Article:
That could include talking with your customer about something other than what he/she has been buying from you. It could also mean talking with your customer about the possibility of a referral, either internal or external. (An internal referral would be another potential customer within the same company or organization; in other words, someone else within that company or organization who might buy what you sell. An external referral would take you into the realm of friends, family, and business contacts in other organizations.)
Please look back at the words “another potential customer within the same company or organization.” I think it’s important to understand that your customers are not companies or organizations; they are the individuals within those companies or organizations who trust you to handle some of their printing/business needs. If that company or organization has more than one person buying what you sell, you want all of them as customers, and referrals—leading to introductions—are the most effective way to accomplish that.
You also want all of them to buy as much of your product line as possible, which means talking to all of them about things other than what they have been buying from you. Those conversations generally end in one of three ways: 1) I didn’t know that I could buy that from you. That’s great! I buy a lot of it! 2) I don’t buy any of that, but I can tell you who does, or 3) No, neither I nor anyone else here buys anything like that and we probably never will. Response #3 would probably represent a dead end, but I hope you’ll agree that the other two responses would be pretty positive. Sometimes selling is no more difficult than that!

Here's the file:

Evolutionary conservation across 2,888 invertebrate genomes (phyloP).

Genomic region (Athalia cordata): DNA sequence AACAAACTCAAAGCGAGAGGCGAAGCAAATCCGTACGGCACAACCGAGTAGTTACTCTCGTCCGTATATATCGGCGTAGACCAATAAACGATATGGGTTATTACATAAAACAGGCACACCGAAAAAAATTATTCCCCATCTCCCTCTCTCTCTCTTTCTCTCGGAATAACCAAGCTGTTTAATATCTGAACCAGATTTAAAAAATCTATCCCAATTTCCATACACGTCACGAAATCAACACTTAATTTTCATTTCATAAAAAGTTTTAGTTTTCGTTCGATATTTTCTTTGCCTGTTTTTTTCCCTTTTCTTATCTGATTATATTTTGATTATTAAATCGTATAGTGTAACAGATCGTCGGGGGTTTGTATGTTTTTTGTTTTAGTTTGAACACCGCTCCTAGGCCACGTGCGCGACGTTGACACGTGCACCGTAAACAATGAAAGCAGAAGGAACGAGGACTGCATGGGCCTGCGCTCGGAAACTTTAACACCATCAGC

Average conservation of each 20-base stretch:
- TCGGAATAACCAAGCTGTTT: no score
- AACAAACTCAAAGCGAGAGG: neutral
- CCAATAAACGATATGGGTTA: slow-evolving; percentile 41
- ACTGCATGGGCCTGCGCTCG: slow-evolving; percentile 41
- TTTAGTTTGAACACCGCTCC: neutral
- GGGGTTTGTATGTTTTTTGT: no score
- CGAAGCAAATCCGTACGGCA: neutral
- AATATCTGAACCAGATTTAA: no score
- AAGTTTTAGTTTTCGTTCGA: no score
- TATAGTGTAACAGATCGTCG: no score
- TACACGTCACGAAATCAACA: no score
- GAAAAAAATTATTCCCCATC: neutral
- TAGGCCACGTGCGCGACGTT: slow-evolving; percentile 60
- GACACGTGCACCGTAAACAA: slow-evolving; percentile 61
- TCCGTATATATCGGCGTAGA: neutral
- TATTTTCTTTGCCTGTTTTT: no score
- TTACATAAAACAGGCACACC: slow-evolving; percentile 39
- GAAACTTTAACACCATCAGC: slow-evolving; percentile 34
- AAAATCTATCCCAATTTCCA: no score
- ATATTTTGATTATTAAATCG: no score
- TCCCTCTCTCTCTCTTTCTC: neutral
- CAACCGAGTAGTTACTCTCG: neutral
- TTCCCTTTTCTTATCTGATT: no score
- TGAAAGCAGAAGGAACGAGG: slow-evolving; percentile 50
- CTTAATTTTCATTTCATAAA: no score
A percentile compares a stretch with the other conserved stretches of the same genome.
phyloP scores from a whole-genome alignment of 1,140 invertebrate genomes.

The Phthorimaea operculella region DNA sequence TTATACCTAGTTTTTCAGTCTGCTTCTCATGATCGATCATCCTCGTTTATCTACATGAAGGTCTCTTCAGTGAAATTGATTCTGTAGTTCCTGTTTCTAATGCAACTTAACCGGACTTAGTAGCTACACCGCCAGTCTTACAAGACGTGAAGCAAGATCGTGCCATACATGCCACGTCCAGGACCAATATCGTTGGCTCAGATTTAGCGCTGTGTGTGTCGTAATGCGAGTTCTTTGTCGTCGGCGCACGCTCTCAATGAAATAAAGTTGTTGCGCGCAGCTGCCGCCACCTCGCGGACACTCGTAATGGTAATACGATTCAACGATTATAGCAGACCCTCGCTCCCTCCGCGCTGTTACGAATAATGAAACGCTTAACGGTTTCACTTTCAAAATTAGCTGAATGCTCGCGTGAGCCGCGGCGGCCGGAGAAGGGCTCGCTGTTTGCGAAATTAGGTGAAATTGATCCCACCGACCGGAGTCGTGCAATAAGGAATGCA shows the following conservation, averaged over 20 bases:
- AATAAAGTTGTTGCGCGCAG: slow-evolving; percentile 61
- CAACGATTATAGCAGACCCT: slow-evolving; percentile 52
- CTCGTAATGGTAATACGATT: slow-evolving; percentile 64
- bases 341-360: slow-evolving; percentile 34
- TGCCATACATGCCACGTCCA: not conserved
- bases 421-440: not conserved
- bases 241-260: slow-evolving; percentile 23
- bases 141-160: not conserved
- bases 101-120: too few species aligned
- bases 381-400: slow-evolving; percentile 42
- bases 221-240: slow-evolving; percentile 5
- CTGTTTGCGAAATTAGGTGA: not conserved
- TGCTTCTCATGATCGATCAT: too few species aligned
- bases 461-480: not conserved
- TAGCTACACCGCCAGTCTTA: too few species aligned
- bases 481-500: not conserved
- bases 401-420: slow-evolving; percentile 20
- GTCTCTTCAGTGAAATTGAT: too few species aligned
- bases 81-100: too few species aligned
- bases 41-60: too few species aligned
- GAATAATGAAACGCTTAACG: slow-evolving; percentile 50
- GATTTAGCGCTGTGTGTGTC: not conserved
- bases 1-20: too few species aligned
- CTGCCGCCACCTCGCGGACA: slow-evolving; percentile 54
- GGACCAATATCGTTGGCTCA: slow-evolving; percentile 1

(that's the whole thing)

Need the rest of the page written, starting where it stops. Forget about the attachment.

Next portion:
I want to end this month’s column with some remarks about owners and salespeople making deliveries, and doing $8-10 per hour work when they should be spending their time on activities with much greater value to the business. If you’re one of those business people whose business just happens to be printing, I think you already know the value of your time. If you’re not, well, at least I can give you an example of how to “double up” and do some good for your business while you’re making those deliveries.
Having said that, there are times when an owner or salesperson should make deliveries, starting with the first order after an order that didn’t go well. When you let a customer down, it’s important to let them know that you regret what happened—and that you appreciate the second chance!
Dave Fellman is the president of David Fellman & Associates, Cary, NC; a sales and marketing consulting firm serving numerous segments of the graphic arts industry. Contact Dave by phone at 800-325-9634; by fax at 919-363-4069; or by email at firstname.lastname@example.org. Visit his website at www.davefellman.com. See the ad for Dave’s products and services in this issue.